Ms. magazine  -- more than a magazine a movement

SIGN UP FOR MS. DIGEST, JOBS, NEWS AND ALERTS

FEMINIST WIRE NEWSBRIEFS

ABOUT
SEE CURRENT ISSUE
SHOP MS. STORE
MS. IN THE CLASSROOM
FEMINIST DAILY WIRE
FEMINIST RESOURCES
PRESS
JOBS AT MS.
READ BACK ISSUES
CONTACT
RSS (XML)
 
feminist wire | daily newsbriefs

March-24-10

US District Judge Rules in Favor of Women's Softball Team in Title IX Suit

A US District Judge in Hawaii ruled in favor of a women's high school softball team's Title IX claim in Maui County, HI, late last week. Several members of the Baldwin High School softball team, their parents, and their coach sued Maui County and the Department of Education (DOE) for discrimination under Title IX. The basis for their claim was the condition of the women's practice field, which Judge David Ezra ruled was disparate in quality compared to the men's team's field, according to The Maui News.

The women's team was moved from its usual practice field at the start of the 2010 softball season to make room for a Little League team, a private organization, reported the Honolulu Advertiser. The lawsuit stated that the new field is smaller than regulation size and lacks proper field markings or a regulation-size fence. The field is also located a mile away from the school grounds and there have been reports of sexual assaults on the wooded path that leads to the field, reported the Star Bulletin. Practice time was also cut short because the women's team was required to share the field with another team.

Team Coach Joe Duran told the Honolulu Advertiser, "The field that the girls have to play on is unsafe. They are risking injury, losing valuable practice time and playing on a field that doesn't even have the right distance fence. I will not stand by and watch while the DOE and county crush these girls' hopes and dreams."

The lawsuit stated the school's men's team practices at a 1,500-seat stadium, which includes batting cages, a "beautifully manicured field," and "professional scoreboard," reported the Honolulu Advertiser.

According to the Honolulu Advertiser, American Civil Liberties Union Hawaii Staff Attorney Laurie Temple said, "Historically, boys' athletic programs have gained more support and so girls' programs have been left behind. The girls want nothing more than just to be treated fairly. Equal doesn't have to mean identical, but it can't result in second-class treatment. So they aren't necessarily looking to be able to play at Maehara Stadium, but what they do want is to be treated fairly and with respect."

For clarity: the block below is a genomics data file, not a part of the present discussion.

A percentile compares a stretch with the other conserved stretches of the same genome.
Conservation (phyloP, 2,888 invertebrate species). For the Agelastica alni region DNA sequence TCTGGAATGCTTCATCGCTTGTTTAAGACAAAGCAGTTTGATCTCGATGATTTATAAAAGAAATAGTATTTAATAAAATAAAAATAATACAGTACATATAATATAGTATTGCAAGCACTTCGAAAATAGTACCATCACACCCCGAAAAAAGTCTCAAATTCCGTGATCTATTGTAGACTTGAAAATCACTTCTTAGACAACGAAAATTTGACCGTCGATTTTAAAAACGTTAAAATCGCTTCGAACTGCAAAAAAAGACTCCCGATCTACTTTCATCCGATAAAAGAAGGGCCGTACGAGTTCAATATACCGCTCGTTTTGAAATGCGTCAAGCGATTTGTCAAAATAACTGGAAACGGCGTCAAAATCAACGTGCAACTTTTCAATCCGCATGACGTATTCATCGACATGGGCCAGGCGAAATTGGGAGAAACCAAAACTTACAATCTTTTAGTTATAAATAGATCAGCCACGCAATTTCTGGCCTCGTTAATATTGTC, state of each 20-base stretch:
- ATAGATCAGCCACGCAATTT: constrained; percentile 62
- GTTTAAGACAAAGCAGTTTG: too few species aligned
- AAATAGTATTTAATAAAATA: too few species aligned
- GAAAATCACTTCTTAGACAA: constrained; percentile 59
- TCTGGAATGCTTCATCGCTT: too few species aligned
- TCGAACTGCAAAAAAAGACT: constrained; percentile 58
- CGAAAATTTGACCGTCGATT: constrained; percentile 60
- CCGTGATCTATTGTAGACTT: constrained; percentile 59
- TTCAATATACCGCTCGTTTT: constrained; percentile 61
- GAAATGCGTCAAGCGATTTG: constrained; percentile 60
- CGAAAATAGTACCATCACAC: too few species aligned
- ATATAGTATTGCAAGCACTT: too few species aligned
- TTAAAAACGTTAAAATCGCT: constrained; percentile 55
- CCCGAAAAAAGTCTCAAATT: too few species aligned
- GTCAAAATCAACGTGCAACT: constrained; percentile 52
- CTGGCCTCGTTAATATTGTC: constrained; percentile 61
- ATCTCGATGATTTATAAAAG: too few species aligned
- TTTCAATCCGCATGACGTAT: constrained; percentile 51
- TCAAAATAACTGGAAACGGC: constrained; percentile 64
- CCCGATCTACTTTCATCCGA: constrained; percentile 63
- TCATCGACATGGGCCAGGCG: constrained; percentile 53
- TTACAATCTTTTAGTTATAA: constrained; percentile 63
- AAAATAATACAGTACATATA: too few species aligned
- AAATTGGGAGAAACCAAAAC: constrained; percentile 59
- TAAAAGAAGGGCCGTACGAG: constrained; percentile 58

The judge called for an examination of the team's current field and one closer to school grounds. The DOE plans to construct a new practice facility for the women's team, to be completed in 2012, reported KITV.

Media Resources: The Maui News 3/21/10; Star Bulletin 3/19/10; Honolulu Advertiser 3/19/10; KITV 3/19/10


© Feminist Majority Foundation, publisher of Ms. magazine

If you liked this story, consider making a tax-deductible donation to support Ms. magazine.

 

 

Send to a Friend
Their
Your
Comments
(optional)


More Feminist News

12/19/2014 Woman on Life Support Revives Ireland Abortion Debate - Debate surrounding Ireland's ban on abortion has come up again following a current case involving a woman who is being kept on life support because she is pregnant. The woman's family wants her to be taken off life support, but doctors refuse because Irish law says they must do what they can to protect the 16-week-old fetus. . . .
 
12/19/2014 DC City Council Unanimously Approves Reproductive Health Anti Discrimination Bill - Wednesday, the Washington, DC City Council unanimously passed a bill that will prohibit employer interference in the reproductive health decisions of their employees. The Reproductive Health Non-Discrimination Amendment Act of 2014 was first introduced by DC Councilmember David Grosso (I-At Large), just ahead of the Supreme Court's ruling in favor of for-profit retail chain Hobby Lobby this summer. . . .
 
12/19/2014 Incremental Gains for Women in Congress - When the 114th Congress is sworn into office on January 3rd, 2015, there will be exactly the same number of women in Senate as the year before, 20, and a record-high number of women in the US House, 84. . . .